NEW: Chafee Orders RITBA to Dismantle Sakonnet Tolls
Thursday, June 19, 2014
By signing the FY2015 budget, Chafee mandated the closing of the tolls on the bridge that spans from Portsmouth to Tiverton. Aquidneck Island business owners were concerned that tolling on the bridge would be devastating to the local economy.
“I am pleased that a reasonable alternative to tolling has been reached by the General Assembly. We all agree good transportation infrastructure is closely aligned with building a strong economy,” Governor Chafee said. “Nobody wants to see another bridge completely replaced– at great cost to taxpayers– because of a lack of maintenance.”
Victory for Toll Opponents
Local representitives that advocated for the closing of the Sakonnet tolls were ecstatic with the news of the Governor's decision.
“I’m pleased to be able to deliver this excellent news to my constituents alongside my colleague, Senator DiPalma,” Representative John Edwards (Democrat, District 70) said. “I want this to be a shining example of what ordinary people can do when they come together and fight a common enemy. The East Bay business community channeled their voices into one powerful front, and because of that we were able to set a plan into motion that will not only provide for the maintenance of the Sakonnet bridge, but all bridges and roads all over the state.”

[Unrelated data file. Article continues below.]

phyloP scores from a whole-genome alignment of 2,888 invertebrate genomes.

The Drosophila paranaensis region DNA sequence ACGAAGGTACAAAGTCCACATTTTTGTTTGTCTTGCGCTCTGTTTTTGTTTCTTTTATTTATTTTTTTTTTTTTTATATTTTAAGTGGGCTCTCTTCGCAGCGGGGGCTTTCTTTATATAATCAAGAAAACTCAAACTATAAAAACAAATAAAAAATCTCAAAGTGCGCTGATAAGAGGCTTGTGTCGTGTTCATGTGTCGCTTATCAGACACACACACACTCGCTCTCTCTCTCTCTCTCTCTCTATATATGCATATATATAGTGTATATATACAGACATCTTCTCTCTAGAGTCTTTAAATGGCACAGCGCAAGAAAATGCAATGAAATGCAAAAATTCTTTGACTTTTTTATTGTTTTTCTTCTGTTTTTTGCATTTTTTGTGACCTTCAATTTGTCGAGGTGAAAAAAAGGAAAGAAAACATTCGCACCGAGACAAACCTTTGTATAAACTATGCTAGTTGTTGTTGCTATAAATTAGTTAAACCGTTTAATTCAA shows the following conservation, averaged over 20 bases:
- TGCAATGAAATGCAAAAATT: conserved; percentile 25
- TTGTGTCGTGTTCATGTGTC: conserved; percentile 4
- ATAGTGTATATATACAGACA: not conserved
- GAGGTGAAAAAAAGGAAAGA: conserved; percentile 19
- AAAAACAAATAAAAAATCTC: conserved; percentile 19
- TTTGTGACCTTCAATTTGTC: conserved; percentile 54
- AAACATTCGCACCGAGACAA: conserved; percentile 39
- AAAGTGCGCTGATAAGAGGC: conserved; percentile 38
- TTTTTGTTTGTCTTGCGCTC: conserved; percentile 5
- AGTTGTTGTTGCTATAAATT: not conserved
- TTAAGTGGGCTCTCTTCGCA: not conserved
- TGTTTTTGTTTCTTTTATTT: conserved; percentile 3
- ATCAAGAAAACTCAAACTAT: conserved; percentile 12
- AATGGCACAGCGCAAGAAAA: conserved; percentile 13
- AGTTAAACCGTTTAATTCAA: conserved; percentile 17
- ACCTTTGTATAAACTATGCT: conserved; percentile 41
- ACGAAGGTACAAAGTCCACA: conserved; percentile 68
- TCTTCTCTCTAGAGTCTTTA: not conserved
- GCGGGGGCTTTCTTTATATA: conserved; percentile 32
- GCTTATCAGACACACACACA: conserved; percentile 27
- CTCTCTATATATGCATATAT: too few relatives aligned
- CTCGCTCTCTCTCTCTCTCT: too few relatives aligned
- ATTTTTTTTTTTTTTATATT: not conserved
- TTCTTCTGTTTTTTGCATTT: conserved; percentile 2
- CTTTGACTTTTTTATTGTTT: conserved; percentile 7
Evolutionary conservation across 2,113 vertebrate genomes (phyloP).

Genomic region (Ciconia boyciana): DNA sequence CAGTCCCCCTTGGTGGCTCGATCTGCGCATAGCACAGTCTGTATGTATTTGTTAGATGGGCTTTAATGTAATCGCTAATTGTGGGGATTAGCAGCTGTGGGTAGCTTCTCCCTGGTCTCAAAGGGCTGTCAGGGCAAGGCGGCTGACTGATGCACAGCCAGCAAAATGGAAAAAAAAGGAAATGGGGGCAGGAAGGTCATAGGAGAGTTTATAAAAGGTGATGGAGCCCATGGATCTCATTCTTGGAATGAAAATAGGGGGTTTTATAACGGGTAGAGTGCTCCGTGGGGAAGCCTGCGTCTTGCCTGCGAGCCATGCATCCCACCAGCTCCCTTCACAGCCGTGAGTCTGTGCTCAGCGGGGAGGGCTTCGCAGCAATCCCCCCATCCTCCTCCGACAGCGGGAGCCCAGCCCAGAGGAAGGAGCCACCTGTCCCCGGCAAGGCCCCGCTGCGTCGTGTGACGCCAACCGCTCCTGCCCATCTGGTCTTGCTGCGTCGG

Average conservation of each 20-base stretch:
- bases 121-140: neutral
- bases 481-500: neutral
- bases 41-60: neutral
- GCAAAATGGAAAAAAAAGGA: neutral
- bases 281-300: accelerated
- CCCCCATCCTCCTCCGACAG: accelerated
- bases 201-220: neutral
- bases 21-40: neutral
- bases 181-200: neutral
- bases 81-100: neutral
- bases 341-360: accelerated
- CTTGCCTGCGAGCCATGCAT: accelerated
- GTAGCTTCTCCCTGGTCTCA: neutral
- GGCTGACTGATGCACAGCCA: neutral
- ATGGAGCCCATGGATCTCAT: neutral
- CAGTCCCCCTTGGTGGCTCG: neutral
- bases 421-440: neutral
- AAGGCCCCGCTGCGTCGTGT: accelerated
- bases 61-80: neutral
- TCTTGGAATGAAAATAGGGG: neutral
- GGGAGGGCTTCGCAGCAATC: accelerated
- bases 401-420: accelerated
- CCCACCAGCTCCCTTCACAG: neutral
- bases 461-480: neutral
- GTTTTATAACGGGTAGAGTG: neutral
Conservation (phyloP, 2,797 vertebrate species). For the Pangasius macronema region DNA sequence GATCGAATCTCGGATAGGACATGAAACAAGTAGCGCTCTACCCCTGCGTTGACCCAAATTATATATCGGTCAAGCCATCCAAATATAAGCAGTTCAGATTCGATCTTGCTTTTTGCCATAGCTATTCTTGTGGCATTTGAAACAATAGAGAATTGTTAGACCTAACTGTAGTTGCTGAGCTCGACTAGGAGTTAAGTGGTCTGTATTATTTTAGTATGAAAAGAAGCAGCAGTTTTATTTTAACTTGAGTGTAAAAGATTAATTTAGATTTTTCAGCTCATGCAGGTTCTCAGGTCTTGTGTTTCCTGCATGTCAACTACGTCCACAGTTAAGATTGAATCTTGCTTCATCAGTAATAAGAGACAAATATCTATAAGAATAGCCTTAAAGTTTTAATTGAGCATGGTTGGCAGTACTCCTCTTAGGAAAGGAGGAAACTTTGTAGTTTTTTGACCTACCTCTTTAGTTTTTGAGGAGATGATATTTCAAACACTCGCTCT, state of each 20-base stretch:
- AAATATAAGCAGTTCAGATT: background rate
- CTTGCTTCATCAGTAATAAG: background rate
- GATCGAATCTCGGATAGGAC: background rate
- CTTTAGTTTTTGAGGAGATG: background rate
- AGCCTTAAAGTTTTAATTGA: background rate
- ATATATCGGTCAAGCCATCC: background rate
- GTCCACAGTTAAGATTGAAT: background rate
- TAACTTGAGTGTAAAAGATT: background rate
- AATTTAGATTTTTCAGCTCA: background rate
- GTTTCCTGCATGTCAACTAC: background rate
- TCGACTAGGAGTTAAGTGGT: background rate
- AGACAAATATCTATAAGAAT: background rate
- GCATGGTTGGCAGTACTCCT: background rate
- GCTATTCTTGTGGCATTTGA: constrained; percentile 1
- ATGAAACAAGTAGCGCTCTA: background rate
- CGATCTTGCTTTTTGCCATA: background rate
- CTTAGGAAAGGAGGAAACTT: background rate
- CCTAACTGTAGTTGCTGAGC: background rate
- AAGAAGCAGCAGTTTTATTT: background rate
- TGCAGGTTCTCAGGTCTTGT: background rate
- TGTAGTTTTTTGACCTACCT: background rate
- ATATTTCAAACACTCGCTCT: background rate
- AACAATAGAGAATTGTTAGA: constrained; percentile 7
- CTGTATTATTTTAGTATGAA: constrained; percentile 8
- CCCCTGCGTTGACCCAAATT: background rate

“The removal of the tolls is not just an achievement to be placed on the mantel of the General Assembly,” Senator Louis DiPalma (Democrat, District 12) said. “The people who came together to organize against the tolls should be truly proud of what they have accomplished. Oftentimes, one specific problem can set off a solution to a much larger, related issue, which is what happened here. Infrastructure plays a crucial role in how attractive our state is to outside businesses, tourists and media. We are confident this will help press the reset button on some of our national rankings and play a crucial role in rebuilding the communities that have suffered the most in the wake of the recession.”
Related Slideshow: FY15 House Budget: Ten Important Issues to be Resolved
On June 5, the House Finance Committee approved an $8.7 billion Fiscal Year 2015 budget that "closes an unexpected $67 million gap, fully funds education aid while averting bridge tolls and tax increases, establishing a steady source for transportation funding, promoting economic development and reducing the corporate and death taxes".
As the full House and Senate prepare to take up the budget, below are ten provisions of importance to keep an eye on at the General Assembly.